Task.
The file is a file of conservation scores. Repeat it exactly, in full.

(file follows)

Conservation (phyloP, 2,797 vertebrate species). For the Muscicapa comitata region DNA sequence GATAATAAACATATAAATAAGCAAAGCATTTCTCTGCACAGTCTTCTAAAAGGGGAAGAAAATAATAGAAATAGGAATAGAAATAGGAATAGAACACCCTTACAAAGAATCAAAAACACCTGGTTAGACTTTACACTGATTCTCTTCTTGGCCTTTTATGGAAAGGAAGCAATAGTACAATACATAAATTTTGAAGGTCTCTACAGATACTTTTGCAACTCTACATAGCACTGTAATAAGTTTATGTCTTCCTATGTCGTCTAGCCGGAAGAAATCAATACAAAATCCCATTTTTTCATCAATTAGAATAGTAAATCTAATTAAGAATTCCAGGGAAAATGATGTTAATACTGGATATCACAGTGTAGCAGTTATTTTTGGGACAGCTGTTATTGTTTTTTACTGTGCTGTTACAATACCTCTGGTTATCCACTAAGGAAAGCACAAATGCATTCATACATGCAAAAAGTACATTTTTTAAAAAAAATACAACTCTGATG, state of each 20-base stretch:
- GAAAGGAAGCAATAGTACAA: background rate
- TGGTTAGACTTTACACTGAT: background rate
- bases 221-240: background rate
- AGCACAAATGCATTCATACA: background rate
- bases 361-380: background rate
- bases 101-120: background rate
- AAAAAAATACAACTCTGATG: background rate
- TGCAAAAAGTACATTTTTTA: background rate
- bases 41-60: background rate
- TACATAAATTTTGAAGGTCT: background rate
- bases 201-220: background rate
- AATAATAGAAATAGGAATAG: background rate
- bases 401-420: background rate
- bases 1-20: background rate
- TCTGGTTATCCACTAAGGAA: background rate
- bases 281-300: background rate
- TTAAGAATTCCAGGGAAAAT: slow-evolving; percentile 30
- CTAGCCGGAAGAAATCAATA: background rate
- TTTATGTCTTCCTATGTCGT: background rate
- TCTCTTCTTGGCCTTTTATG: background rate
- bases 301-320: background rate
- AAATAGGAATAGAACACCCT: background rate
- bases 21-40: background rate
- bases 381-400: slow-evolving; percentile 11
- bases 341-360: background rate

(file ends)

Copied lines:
Conservation (phyloP, 2,797 vertebrate species). For the Muscicapa comitata region DNA sequence GATAATAAACATATAAATAAGCAAAGCATTTCTCTGCACAGTCTTCTAAAAGGGGAAGAAAATAATAGAAATAGGAATAGAAATAGGAATAGAACACCCTTACAAAGAATCAAAAACACCTGGTTAGACTTTACACTGATTCTCTTCTTGGCCTTTTATGGAAAGGAAGCAATAGTACAATACATAAATTTTGAAGGTCTCTACAGATACTTTTGCAACTCTACATAGCACTGTAATAAGTTTATGTCTTCCTATGTCGTCTAGCCGGAAGAAATCAATACAAAATCCCATTTTTTCATCAATTAGAATAGTAAATCTAATTAAGAATTCCAGGGAAAATGATGTTAATACTGGATATCACAGTGTAGCAGTTATTTTTGGGACAGCTGTTATTGTTTTTTACTGTGCTGTTACAATACCTCTGGTTATCCACTAAGGAAAGCACAAATGCATTCATACATGCAAAAAGTACATTTTTTAAAAAAAATACAACTCTGATG, state of each 20-base stretch:
- GAAAGGAAGCAATAGTACAA: background rate
- TGGTTAGACTTTACACTGAT: background rate
- bases 221-240: background rate
- AGCACAAATGCATTCATACA: background rate
- bases 361-380: background rate
- bases 101-120: background rate
- AAAAAAATACAACTCTGATG: background rate
- TGCAAAAAGTACATTTTTTA: background rate
- bases 41-60: background rate
- TACATAAATTTTGAAGGTCT: background rate
- bases 201-220: background rate
- AATAATAGAAATAGGAATAG: background rate
- bases 401-420: background rate
- bases 1-20: background rate
- TCTGGTTATCCACTAAGGAA: background rate
- bases 281-300: background rate
- TTAAGAATTCCAGGGAAAAT: slow-evolving; percentile 30
- CTAGCCGGAAGAAATCAATA: background rate
- TTTATGTCTTCCTATGTCGT: background rate
- TCTCTTCTTGGCCTTTTATG: background rate
- bases 301-320: background rate
- AAATAGGAATAGAACACCCT: background rate
- bases 21-40: background rate
- bases 381-400: slow-evolving; percentile 11
- bases 341-360: background rate